Of all of Tennyson’s poems, one struck a particular cord with President Truman, so much so that he carried a copy of “Locksley Hall” in his wallet from the time he graduated high school in 1901 onwards.
“The paper I copied it on kept wearing out, and I kept recopying it. I don’t know how many times, twenty or thirty, I expect,” Truman reportedly told the journalist Merle Miller, adding that he “had a lot more faith in poets than reporters.”
An excerpt of that same poem that meant so much to Truman:
Love took up the glass of Time, and turn’d it in his glowing hands;
Every moment, lightly shaken, ran itself in golden sands.
Love took up the harp of Life, and smote on all the chords with might;
Smote the chord of Self, that, trembling, pass’d in music out of sight.
John F. Kennedy and Robert Frost
The words spoken at JFK’s inauguration (“Ask not what your country can do for you…”) weren’t the only infamous lines read out that day. On January 20th, 1961, Robert Frost became the first poet to read at a presidential inauguration. The poet planned on reading out a poem he’d written especially for the occasion, “Dedication,” but as the bright afternoon sun bounced off of the freshly fallen snow surrounding the event, he found he couldn’t read his own handwriting at the podium. The 86 year-old then recited “The Gift Outright” from memory instead.
Such as we were we gave ourselves outright
(The deed of gift was many deeds of war)
To the land vaguely realizing westward,
But still unstoried, artless, unenhanced,
Such as she was, such as she would become.
Jimmy Carter and Dylan Thomas
Not only is Carter a fan of Dylan Thomas’ work, this former president is a great advocate for the Welsh poet. He was the impetus behind the plaque dedicated to Thomas in Westminster Abbey’s “Poet’s Corner,” as well as Dylan Thomas Centre, a museum dedicated to the poet, in Swansea, Wales.
And you, my father, there on the sad height,
Curse, bless, me now with your fierce tears, I pray,
Do not go gentle into that good night.
Rage, rage against the dying of the light.
For five more presidents’ poetic tendencies, including President Obama’s, head over to this Poetry Foundation article.

Shakespeare and Fry and Bly, Oh My! : Literary Quotes On Storms

At eNotes, we want all of our followers and customers to know we are thinking about you in the wake of Hurricane Sandy and wish everyone a speedy and safe recovery. Hopefully, you have power and can read this… but if your battery is running low, I hear there is a Starbucks on Broadway where you can charge up AND whose wifi is still working… See??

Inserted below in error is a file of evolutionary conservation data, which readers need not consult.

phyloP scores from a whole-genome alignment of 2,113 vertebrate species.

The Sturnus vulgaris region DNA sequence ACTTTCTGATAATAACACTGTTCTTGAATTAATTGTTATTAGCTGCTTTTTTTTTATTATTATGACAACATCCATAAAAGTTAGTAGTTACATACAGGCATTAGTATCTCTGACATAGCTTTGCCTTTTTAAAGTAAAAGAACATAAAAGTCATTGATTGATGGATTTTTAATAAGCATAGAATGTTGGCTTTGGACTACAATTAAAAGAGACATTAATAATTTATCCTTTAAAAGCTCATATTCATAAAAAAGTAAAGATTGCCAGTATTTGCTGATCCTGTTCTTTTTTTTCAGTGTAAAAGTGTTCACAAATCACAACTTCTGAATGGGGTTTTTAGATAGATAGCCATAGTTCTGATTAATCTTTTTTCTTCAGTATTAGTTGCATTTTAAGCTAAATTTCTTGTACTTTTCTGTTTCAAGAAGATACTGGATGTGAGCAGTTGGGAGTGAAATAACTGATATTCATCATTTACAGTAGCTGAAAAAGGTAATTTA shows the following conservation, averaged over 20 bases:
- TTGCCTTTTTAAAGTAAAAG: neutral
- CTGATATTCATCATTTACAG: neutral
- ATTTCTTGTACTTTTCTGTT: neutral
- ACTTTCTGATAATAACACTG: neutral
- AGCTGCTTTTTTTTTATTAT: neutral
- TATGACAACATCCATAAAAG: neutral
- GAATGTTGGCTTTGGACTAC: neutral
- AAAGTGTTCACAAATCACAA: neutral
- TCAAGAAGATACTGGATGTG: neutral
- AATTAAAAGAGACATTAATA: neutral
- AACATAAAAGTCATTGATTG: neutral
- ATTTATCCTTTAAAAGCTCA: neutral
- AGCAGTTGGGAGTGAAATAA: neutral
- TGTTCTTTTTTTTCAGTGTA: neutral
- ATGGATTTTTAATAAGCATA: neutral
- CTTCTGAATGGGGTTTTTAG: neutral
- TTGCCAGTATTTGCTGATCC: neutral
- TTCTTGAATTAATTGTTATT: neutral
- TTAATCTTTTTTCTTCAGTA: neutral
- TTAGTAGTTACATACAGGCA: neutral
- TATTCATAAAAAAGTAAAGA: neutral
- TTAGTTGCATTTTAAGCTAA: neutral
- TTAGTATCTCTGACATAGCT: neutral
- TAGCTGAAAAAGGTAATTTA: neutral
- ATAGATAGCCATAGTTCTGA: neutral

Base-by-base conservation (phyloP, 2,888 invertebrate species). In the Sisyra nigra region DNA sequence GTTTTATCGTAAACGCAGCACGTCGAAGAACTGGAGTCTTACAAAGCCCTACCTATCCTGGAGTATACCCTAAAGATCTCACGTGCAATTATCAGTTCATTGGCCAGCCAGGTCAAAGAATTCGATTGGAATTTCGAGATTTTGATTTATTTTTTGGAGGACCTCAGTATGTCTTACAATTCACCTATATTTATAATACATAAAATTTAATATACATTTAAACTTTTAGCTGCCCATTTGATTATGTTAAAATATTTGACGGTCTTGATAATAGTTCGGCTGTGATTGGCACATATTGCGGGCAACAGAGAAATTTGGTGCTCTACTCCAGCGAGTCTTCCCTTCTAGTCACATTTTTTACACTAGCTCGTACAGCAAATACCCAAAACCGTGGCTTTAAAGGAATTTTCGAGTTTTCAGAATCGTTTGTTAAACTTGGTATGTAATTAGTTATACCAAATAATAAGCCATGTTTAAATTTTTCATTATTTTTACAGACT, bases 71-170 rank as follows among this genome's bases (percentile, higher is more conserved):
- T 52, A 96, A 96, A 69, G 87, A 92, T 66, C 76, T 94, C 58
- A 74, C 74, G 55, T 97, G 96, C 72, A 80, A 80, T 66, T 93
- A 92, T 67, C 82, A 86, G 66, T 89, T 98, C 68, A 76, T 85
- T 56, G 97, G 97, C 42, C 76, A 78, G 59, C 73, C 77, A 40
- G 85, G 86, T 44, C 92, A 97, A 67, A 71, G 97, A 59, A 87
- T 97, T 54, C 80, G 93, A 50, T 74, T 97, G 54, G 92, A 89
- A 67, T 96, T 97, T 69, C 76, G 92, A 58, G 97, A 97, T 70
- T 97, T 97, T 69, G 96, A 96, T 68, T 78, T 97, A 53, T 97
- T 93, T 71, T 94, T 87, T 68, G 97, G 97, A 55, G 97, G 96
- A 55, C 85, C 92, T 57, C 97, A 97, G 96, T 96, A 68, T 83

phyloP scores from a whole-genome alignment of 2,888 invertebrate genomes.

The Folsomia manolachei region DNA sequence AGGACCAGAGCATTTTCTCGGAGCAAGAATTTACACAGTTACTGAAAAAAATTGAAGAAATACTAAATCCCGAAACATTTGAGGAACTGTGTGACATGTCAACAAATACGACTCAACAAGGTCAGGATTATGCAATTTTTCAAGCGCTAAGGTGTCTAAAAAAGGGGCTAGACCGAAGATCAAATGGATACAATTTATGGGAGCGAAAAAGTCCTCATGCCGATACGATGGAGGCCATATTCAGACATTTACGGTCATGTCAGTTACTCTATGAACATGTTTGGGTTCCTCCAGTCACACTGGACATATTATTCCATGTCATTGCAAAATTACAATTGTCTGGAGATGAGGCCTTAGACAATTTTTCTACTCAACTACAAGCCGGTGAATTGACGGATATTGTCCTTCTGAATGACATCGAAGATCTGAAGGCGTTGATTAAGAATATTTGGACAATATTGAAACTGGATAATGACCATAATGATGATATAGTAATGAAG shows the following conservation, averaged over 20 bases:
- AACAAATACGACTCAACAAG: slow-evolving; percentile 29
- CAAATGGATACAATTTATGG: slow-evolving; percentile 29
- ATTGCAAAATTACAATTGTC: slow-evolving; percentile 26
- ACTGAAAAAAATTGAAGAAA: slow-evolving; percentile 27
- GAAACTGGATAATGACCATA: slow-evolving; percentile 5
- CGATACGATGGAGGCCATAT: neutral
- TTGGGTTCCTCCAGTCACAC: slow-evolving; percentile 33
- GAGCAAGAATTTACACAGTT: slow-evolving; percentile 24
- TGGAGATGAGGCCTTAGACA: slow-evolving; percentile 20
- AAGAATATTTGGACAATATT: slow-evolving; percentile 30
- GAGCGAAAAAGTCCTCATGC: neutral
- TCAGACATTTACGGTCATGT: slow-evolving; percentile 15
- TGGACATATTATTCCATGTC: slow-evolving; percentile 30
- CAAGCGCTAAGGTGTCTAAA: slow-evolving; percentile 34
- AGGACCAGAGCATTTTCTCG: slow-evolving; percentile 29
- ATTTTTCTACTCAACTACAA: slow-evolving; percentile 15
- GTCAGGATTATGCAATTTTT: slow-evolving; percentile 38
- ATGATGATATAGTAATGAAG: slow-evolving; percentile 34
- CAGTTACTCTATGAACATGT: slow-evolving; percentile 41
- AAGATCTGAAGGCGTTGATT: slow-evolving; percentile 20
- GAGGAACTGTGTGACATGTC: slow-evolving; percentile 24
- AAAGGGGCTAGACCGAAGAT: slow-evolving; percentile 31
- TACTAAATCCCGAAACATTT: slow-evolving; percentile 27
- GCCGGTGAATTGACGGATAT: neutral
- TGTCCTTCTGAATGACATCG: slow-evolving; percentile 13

To cheer you up, we thought you might enjoy reading some insights from literature and writers about stormy weather. So here ya go.

1.  Blow, winds, and crack your cheeks! rage! blow!
You cataracts and hurricanoes, spout
Till you have drenched our steeples, drowned the cocks!
You sulphurous and thought-executing fires,
Vaunt-couriers to oak-cleaving thunderbolts,
Singe my white head! And thou, all-shaking thunder,
Strike flat the thick rotundity o’ the world!
Crack nature’s molds, all germens spill at once
That make ingrateful man!

King Lear, Act 3.2 by William Shakespeare

2.  Stephen Fry

Here are some obvious things about weather

It’s real.
You can’t change it by wishing it away.
If it’s dark and rainy it really is dark and rainy, you can’t alter it.
It might be dark and rainy for two weeks in a row.

BUT

It will be sunny one day.
It isn’t under one’s control as to when the sun comes out but it will.
One day.

3.  The Cat in the Hat by Dr. Seuss

4.  “Why the Egyptian, Arabic, Abyssinian, Choctaw? Well, what tongue does the wind talk? What nationality is a storm? What country do rains come from? What color is lightning? Where does thunder go when it dies?” Something Wicked This Way Comes by Ray Bradbury

5.  “Everyone talks about the weather, but no one does anything about it.” ― Mark Twain

6.  “Tut, Tut, looks like rain.” Winne-the-Pooh by A.A. Milne 

7.  “A lot of people like snow. I find it to be an unnecessary freezing of water.” ~ Carl Reiner

8.  “After three days men grow weary, of a wench, a guest, and weather rainy.” ~ Benjamin Franklin

9.  In Rainy September by Robert Bly 

In rainy September when leaves grow down to the dark
I put my forehead down to the damp seaweed-smelling sand.
What can we do but choose? The only way for human beings